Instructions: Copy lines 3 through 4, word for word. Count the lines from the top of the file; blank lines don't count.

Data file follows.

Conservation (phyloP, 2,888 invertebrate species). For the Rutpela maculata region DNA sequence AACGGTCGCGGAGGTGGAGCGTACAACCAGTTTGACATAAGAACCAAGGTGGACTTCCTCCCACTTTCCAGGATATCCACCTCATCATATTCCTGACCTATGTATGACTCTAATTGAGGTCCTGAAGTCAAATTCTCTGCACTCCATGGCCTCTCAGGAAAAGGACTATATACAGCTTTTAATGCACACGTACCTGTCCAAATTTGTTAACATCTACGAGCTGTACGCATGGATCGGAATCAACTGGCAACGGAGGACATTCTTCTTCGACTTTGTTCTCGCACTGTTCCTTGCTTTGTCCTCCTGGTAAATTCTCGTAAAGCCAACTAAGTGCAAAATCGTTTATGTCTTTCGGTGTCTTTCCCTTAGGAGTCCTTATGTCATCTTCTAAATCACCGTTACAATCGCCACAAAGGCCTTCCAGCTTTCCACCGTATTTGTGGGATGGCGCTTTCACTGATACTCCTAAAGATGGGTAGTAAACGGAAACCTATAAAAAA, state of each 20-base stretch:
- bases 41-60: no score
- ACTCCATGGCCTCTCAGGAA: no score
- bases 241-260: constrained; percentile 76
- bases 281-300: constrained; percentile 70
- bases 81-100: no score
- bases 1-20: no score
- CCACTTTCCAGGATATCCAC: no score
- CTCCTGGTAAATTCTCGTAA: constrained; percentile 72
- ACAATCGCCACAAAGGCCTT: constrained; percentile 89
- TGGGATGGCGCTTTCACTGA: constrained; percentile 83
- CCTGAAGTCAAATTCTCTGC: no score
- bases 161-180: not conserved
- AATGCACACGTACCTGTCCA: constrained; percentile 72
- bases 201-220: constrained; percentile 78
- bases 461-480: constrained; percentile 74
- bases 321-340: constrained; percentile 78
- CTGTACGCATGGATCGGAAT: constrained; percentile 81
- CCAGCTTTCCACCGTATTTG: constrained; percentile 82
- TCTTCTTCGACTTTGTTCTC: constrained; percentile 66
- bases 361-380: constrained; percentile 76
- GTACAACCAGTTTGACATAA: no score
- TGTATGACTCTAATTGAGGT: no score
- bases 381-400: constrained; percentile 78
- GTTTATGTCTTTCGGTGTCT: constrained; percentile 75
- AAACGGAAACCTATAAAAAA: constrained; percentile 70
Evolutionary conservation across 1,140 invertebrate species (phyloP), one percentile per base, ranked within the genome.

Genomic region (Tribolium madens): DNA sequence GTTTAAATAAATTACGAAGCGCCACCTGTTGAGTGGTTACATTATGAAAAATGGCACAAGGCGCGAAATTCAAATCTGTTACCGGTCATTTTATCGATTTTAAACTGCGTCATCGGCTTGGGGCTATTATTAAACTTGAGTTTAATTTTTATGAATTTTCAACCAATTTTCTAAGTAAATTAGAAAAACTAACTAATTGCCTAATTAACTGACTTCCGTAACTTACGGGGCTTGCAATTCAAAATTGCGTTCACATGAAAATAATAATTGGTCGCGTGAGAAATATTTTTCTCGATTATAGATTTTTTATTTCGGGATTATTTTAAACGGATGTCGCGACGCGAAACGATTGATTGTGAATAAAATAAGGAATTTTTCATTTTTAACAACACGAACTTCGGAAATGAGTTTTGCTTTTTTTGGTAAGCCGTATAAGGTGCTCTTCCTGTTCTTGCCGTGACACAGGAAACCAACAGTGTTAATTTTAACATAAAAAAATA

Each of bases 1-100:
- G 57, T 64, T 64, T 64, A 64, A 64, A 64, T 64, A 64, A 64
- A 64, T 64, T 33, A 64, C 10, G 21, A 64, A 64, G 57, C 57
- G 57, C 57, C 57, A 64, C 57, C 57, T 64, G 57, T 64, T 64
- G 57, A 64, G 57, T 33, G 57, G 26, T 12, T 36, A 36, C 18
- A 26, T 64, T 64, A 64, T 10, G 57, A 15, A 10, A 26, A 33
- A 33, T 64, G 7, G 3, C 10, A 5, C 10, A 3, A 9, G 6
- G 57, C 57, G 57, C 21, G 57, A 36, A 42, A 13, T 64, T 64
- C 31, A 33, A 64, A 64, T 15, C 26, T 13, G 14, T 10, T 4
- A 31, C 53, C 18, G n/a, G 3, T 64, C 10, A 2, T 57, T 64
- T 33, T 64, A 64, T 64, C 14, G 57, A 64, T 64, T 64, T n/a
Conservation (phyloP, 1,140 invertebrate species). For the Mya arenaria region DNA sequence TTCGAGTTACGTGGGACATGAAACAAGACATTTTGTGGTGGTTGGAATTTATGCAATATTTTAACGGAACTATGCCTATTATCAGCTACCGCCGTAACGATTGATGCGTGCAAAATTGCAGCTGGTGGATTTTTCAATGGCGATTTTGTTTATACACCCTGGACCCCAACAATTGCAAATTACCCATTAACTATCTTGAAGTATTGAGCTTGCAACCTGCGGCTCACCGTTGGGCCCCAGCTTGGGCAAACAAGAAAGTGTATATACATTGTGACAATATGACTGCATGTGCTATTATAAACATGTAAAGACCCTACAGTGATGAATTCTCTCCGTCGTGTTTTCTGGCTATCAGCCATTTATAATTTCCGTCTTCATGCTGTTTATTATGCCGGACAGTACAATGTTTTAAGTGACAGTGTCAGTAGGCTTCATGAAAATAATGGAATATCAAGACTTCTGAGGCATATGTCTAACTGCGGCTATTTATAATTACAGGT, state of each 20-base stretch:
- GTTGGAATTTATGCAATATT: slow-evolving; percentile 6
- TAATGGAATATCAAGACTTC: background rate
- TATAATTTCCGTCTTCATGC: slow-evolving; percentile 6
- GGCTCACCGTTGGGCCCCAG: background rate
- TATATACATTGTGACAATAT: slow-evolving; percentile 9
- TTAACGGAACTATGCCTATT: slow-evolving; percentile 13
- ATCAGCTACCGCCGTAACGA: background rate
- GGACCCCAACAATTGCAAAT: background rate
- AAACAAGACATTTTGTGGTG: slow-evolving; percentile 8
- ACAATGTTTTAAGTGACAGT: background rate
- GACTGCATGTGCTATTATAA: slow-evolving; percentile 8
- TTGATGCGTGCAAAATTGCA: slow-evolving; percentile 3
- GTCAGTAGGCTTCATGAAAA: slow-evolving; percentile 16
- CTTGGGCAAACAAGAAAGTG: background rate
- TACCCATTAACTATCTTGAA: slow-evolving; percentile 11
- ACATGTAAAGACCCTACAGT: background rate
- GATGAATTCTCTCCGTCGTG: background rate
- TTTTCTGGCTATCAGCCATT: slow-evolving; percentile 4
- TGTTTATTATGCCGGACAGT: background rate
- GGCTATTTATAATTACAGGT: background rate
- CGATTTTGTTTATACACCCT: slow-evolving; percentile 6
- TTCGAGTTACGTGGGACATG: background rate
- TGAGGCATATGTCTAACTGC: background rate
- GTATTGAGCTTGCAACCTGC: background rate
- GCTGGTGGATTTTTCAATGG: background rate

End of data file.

- ACTCCATGGCCTCTCAGGAA: no score
- bases 241-260: constrained; percentile 76